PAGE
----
If there’s one Big Evil that HR professionals can rally against, it’s turnover. Right?
Stats vary wildly, admittedly, but none paint a pretty picture:
- Turnover costs range from 30% to 400% of salary depending on seniority.
- For average businesses, turnover costs are more than 12% of pre-tax income.
- For businesses with high turnover, costs can hit 40% of pre-tax income.
- Global turnover costs have almost doubled in ten years.
- 67% of Australian businesses say turnover increased over the last three years.
Overall, a meta-analysis of 300,000 global organizations found “the relationship between total turnover rates and organizational performance is significant and negative”.
That’s that, then. Turnover is irredeemably, irrevocably bad.
Except, maybe not.
Can turnover be a good thing?
The idea that all turnover is bad is actually relatively new. The so-called cost-benefit theoretical model of turnover suggests “turnover conveys greater benefits than costs at low-to-moderate turnover levels but costs outweigh benefits at moderate-to-high levels”, for example.
This perspective suggests various benefits of turnover, including:
- Reducing your overall compensation bill
- Opening space for new employees, with new ideas and perspectives
- Eliminating poor performers who disrupt culture and productivity
The truth is, the idea that “all turnover is bad” is reductive.
What about the cost of keeping underperformers? The cost of keeping people who don’t want to work with you?
As that well-known Gallup stat says, businesses with the highest employee engagement ratings outperform their peers by 21% on productivity and 22% on profitability. If you hang onto people who’re ready to move on, you risk threatening engagement – which means you’re limiting organizational performance.
Plus, top performers can outperform average performers by 1000%. For every average performer you keep, that’s a huge lost opportunity cost. Imagine if you replaced every average performer with a top performer instead. That’d push your turnover rates up, but you’d also optimize performance considerably.
Plus, if you’re recruiting and onboarding efficiently, you mitigate the cost of backfilling roles dramatically. And if you’ve got a robust succession plan, someone leaving means someone else gets promoted – which has a knock-on impact for morale and engagement.
The point is, there are situations where turnover isn’t so black-and-white. It’s probably truer to conclude, turnover isn’t desirable but it’s also not always the Worst Thing Ever.
Especially if your overall turnover rate is low and employee engagement is high, so you’re only losing people who’ve, say, worked for you for a while and want a new challenge. Or are moving away. Or have a fantastic opportunity somewhere else.
Sure, in an ideal world, you could always create those challenges, accommodate moves and match those opportunities in-house. But that’s not realistic. And when it’s not, turnover might be the next-most positive outcome for the business.
If you harness the moment properly.
Why offboarding matters
We recently published some breakthrough research into the moments that matter most for your employees, and we found offboarding is one of those five. Actually, offboarding is the number one moment your people feel unsupported.
That’s a big problem.
Our research found employees often felt undervalued and unappreciated when they moved on from roles. Felt they were treated without compassion or understanding. Felt they were treated as traitors; like they’d suddenly become sub-human. Felt their negative offboarding experiences cemented their determination to leave and their certainty they’d never come back.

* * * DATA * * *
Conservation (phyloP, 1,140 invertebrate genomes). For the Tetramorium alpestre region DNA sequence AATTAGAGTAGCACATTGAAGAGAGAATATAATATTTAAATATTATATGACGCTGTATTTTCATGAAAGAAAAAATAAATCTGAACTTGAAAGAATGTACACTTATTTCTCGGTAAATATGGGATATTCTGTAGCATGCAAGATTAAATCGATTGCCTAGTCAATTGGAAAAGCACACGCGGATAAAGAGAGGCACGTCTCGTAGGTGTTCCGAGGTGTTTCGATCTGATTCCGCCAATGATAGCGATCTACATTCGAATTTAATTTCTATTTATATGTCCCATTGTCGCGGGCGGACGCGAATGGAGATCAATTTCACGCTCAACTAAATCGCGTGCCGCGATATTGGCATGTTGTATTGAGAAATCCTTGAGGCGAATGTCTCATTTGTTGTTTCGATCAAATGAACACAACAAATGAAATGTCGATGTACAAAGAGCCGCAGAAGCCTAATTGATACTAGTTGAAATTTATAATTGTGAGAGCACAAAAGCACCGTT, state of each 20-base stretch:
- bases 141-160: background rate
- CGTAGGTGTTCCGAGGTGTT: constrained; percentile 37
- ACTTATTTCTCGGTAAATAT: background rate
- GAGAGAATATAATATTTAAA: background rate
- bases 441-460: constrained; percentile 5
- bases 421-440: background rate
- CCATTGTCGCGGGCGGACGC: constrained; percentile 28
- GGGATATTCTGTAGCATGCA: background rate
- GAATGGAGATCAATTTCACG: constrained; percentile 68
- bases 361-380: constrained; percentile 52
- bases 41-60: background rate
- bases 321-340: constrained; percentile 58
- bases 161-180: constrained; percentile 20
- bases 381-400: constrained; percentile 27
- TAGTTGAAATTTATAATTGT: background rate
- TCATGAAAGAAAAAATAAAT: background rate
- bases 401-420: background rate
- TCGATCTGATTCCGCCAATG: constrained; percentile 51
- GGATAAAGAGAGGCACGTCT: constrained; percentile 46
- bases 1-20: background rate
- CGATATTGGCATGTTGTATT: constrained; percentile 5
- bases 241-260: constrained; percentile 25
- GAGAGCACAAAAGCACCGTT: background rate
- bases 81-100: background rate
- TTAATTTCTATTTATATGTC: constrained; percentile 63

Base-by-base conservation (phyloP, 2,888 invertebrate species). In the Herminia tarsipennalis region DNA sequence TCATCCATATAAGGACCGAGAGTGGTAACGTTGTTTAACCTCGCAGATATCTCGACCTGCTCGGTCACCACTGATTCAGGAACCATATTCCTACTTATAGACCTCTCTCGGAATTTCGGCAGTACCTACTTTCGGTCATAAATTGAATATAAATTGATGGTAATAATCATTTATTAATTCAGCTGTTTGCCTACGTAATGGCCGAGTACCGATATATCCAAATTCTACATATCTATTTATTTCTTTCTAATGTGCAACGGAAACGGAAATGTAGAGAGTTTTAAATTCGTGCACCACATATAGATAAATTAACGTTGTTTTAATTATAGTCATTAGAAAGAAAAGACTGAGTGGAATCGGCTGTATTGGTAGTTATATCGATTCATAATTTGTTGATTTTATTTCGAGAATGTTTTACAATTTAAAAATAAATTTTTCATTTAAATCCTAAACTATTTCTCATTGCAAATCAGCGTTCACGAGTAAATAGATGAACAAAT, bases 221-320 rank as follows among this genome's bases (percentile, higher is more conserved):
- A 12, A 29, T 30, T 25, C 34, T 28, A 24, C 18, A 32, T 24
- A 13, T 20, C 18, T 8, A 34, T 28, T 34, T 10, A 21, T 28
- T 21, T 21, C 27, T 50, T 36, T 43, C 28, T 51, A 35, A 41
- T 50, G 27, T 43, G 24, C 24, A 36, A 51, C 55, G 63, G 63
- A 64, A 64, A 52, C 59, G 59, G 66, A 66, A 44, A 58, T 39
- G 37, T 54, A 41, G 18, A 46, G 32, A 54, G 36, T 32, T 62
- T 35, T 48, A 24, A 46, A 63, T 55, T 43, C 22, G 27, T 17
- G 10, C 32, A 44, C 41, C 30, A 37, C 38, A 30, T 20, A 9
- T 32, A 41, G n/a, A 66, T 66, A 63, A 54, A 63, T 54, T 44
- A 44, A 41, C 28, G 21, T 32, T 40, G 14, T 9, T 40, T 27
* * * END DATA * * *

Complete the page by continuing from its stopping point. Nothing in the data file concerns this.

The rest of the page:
All in all, we found decisively that a bad experience leaving the business overwrites good memories, leaving ex-employees with a bad taste in their mouth.
That has three big negative consequences:
- It damages your employer brand. Some 83% of jobseekers base their decision on where to apply based on company reviews… and disgruntled, miserable ex-employees are hardly likely to say good things about you. If you peeve people off before they leave, you might find undesirable word-of-mouth spiraling – and recruitment getting harder.
- You’re less likely to get referrals. Employee referrals deliver the highest ROI of any sourcing method. But disgruntled, miserable ex-employees certainly aren’t likely to refer anyone good your way. Take the average Australian turnover rate of 15% and that’s a lot of lost potential.
- Employees are unlikely to come back. 76% of hiring professionals are more accepting of hiring so-called boomerang employees – and as many as 8% of employees are currently employed somewhere they previously left. These boomerang employees have a headstart on other new hires from a culture, process and relationship perspective, and they might bring invaluable new skills and perspectives gained from their interim role(s). But disgruntled, miserable ex-employees slam the door on their way out – and often, it’s you who loses.
There’s good news though: turning the tables is easier than you think.
Our research showed employees don’t have huge expectations. They just want you to acknowledge them. Thank them. Wish them well. Be compassionate, empathetic and understanding.
Surely, that’s not too much to ask? And if you get it right, you stand to build long-term mutually beneficial relationships that could pay dividends down the line.
Turn the tables on turnover with better offboarding
The workplace power dynamic has shifted, from top-down to bottom-up. Employees aren’t quietly grateful for a paycheck anymore; they’re more aware of their worth and the sacrifices they make for you – and they (rightfully!) expect to be treated well.
That extends to expecting your understanding, compassion and well wishes when they move to new horizons. Our research shows most businesses aren’t there yet, so there’s huge competitive difference on the table if you can be.